Winter brings an end to difficult year

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Corn snow
A harvested corn field, with snow.

Winter is pretty in Ashtabula County. The snow makes the outdoors bright and hides the work unfinished and the weeds uncut. The fields sparkle, the winter birds flit and flutter their dashes of color against the monochromatic landscape.

It is not winter yet, in this in-between season. We had rain last night instead of snow. It is still dark at nine o’clock, after a night of rain. There are no leaves to see out my western window, just the olive-green of the grass that has not been browned by honest winter yet.

Out the north window in my corner office are oak trees that still pretend summer is here, but they are wrong. Rusty red leaves will hang on them until they are thinned by winter winds.

Changing seasons

Squeeze and I are well into winter hours, however. It’s been a long time since I had a corn picker hooked up in the shop, sheltered from freezing the rolls and ready to chase the last of the crop.

These days we go to bed early, where I read a little to her until she falls asleep. Last night, we finished the Christmas Carol.

She was tired of the Louis L’Amour novels I favor — not enough kissing, and that usually is just in the last chapter. Stampedes and dead would-be gunfighters don’t really float her boat.

There was no kissing in the Dickens tale, but I did not remind her of that. She reminds me that there were “kissable lips,” so romance was at least implied.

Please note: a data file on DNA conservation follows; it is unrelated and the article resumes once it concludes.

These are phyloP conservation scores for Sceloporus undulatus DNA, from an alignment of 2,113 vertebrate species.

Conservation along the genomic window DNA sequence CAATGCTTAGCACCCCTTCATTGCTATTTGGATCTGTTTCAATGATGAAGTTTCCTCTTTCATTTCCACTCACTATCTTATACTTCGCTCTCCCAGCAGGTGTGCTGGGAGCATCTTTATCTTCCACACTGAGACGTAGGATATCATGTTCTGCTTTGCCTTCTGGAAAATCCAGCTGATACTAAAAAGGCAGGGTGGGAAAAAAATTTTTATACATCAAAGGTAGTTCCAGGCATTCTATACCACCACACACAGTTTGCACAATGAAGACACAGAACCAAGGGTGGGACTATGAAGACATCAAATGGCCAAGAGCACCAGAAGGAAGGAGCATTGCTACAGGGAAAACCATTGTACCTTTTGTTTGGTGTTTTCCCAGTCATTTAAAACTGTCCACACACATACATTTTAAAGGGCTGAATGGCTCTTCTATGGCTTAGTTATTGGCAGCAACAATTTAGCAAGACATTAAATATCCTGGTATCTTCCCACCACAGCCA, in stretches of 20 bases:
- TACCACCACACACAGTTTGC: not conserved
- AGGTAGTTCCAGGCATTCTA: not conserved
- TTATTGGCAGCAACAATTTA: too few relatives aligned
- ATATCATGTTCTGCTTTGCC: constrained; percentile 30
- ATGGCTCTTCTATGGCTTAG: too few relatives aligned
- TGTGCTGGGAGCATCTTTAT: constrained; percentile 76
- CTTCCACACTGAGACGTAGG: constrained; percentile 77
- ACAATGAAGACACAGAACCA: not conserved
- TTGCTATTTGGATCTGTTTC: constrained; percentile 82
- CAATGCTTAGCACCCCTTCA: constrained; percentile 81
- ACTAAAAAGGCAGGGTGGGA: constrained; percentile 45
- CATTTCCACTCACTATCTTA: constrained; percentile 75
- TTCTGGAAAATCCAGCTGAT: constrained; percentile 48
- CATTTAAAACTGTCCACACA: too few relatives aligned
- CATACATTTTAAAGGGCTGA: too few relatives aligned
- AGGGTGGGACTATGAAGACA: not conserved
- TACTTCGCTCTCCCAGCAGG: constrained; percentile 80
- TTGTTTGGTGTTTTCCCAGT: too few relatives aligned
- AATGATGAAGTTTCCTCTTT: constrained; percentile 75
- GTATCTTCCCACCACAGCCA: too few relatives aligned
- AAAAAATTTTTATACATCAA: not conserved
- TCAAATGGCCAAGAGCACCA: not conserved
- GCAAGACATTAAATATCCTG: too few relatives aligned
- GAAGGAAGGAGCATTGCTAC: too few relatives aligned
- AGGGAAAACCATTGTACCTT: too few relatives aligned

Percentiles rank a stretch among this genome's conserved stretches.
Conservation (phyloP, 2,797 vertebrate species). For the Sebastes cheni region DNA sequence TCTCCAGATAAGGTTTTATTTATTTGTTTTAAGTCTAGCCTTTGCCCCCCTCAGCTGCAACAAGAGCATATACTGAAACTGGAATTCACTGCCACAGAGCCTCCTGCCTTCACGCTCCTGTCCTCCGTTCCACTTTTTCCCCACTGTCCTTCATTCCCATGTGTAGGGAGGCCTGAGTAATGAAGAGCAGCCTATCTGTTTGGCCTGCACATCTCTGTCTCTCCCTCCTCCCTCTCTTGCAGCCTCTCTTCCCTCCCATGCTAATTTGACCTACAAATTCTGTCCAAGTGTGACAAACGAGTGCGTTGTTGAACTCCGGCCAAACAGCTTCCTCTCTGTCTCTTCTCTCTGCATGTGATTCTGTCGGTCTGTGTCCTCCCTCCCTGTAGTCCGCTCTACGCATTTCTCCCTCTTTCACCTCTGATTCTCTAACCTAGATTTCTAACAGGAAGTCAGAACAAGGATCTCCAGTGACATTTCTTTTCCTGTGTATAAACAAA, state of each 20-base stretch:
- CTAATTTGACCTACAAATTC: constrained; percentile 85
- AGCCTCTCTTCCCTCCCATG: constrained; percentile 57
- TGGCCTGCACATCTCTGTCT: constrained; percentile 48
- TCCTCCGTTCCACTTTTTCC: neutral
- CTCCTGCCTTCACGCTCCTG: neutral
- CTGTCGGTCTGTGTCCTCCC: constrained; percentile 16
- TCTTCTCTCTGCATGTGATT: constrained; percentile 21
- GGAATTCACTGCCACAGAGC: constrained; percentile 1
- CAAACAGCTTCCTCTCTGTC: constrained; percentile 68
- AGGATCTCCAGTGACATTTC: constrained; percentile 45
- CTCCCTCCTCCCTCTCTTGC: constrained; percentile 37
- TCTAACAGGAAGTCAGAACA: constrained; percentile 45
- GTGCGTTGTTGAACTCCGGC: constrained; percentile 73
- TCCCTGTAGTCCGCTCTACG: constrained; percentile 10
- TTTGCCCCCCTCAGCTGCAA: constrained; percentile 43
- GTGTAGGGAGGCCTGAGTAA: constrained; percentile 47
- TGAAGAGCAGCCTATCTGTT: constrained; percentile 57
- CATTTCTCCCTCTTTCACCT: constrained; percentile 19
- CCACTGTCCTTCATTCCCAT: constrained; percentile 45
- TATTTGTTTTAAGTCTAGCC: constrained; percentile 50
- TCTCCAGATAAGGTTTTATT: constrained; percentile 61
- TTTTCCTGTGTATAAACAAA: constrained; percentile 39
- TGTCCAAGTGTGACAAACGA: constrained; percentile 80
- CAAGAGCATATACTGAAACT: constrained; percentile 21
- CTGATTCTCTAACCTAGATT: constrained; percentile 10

Soon honest winter will be here, and farmers will give up fall work. The last of the corn may linger until the ground freezes, or we may get it later this week.

The final beans came to town in the last few days, as relieved farmers finally got back to corn. As we wait for winter, we wait also for a bounce in the grain markets that will inspire us to sell corn, or even grow it again.

Holding out

I talked to a producer this morning who said he has not yet bought the prepaid inputs normal this time of year because he is struggling to commit to planting corn. He is coming to terms with the idea of maybe selling most of his crop from this year at a loss, so the soybeans look better to him.

Corn futures have recently been holding in that magic trading range between $3.50 and $3.60 March futures. We barely cracked the $3.60 March barrier Monday, Dec. 4, but this Tuesday morning at the traders’ “biscuit break” that starts at 9:30 a.m., we are back below $3.55 again.

The January beans are back up eight and a half cents, to $10.07. January soybean futures made a run yesterday, getting within four-and-a-half cents of the $10.13 we traded on Oct. 13.

Optimism for beans

That sparked farmer sales of beans to generate end-of-year money, but there was no real rush to sell large amounts. Optimism is still out there, at least for the beans.

The corn is tucked away in hopes that farmers can forget it through the holidays and sell on better days ahead.

Better days come when the end users decide we are as cheap as we are going to get, and start to load up on deferred needs. Better days come with exports of corn better than the anemic 586 tmt (thousand metric tons) of this week, when the trade was looking for as much as a million tons.

Better days come with worse days in Brazil and Argentina. We now see our markets strongly influenced by production news from the Southern Hemisphere. This morning I am reading about new corn and bean production numbers coming for Brazil on Thursday.

I am reading that Argentina is too dry, and that they wait for rain to finish planting the bean crop. They are only 50 percent complete, and are worried.

Well, they are the ones that wanted to plant beans, right? Maybe they should have left some of that cerrado in place instead of rolling it up with their brush rakes at 40 acres a day.

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